Most Excellent Grand High Priest of Illinois, Sean McBride holding old Homer Royal Arch sign
In the UK, the Royal Arch degree is seen as an essential and direct adjunct to the Master Mason degree, and it was once conferred in the same lodge. That same attitude was not transported to the U.S., and what we call the York Rite here is not really known in other countries.
The York Rite in America is in serious trouble. When the Shrine removed their former requirement that men had to not only be Masons, but also had to go through the degrees of the Scottish or York Rites before then qualifying for Shrine membership, both of those organizations got a swift kick in the pants. The Scottish Rite dealt with this in different ways. The AASR in the Southern Jurisdiction concentrated on creating stacks of new and revived research and study material available for their members, and clung to Pike. The Northern Masonic Jurisdiction feverishly rewrote degrees, and has resorted to presenting more and more on video.
But the York Rite did little to respond to the situation over the last dozen or so years. Part of this is simply because of their decentralized, three-body state-wide, AND national, governance system. There is no single organization that directs the York Rite as a whole, which prevents any sort of combined direction or large scale cooperation. In addition, many states have slowly realized that there are just, plain and simple, too many scattered Chapters, Councils, and Commanderies anymore for the number of new members they are getting and keeping. Those individual groups have experienced an even more alarming plummet in active (or even just paying) members than the Blue Lodges have, and only the most dedicated candidates for degrees come back and participate after their experiences. If Blue Lodges have trouble filling their seven-member primary officer lines, Chapters, Councils, and Commanderies are often struggling even worse, partially because they have so many officer stations required, and also because of the increased memory work needed for degrees.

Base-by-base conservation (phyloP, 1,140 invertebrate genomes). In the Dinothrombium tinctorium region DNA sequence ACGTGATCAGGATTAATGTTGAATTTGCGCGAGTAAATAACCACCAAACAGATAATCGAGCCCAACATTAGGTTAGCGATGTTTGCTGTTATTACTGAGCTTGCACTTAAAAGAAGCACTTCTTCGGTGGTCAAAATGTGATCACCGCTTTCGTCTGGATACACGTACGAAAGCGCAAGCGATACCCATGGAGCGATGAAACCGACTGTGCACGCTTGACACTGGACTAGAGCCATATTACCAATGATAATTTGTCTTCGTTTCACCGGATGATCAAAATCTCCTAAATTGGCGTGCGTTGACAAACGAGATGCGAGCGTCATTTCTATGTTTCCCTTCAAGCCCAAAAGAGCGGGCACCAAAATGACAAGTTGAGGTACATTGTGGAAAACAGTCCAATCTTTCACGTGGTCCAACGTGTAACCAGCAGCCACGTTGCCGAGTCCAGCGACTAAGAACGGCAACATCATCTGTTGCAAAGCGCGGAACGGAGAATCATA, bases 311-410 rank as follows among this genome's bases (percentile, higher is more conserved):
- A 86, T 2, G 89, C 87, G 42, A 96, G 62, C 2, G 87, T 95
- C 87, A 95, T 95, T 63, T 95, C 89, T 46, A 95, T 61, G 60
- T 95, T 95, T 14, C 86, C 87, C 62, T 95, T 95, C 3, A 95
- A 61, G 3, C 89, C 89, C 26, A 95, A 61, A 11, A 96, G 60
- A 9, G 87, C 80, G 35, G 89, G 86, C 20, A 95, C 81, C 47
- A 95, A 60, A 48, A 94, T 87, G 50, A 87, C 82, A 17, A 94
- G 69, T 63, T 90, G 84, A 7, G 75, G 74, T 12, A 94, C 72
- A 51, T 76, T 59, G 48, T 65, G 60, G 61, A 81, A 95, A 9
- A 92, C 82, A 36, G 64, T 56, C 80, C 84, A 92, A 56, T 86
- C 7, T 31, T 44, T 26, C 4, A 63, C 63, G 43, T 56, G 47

I once asked a national office holder in the General Grand Chapter why a Mason should join the York Rite. He didn't tell me about the beautiful degrees or their historic part in the larger picture of Masonry, or even how they affected him personally. He answered, "Well, there's only ONE opportunity to become an officer and Worshipful Master in a Blue Lodge. But there are THREE in the York Rite bodies!"
Nobody EVER became a Freemason because they wanted to be a lodge officer. I promise.
The degrees of the York Rite are extremely moving. (I happen to think the Order of the Temple conferred by the Knights Templar is the drop-dead, coolest degree in all of Masonry. But maybe that's just me.) They are more personal, in that they are conferred in a more intimate lodge-type setting than the Scottish Rite degrees, and they specifically continue the story thread of Solomon's Temple first encountered in the Craft Lodge. It is a degree system well worth continuing and preventing its extinction.
So, Admiration Chapter is taking the tack of making sure business meetings are streamlined, but more important, that they are providing some kind of education or research material at their gatherings. They are trying to make their Chapter more interesting, more memorable, more special, and more enjoyable than what they have seen elsewhere, besides just conferring degrees on men who don't come back. They are stressing quality over quantity. I wish them all the best, and hope they succeed.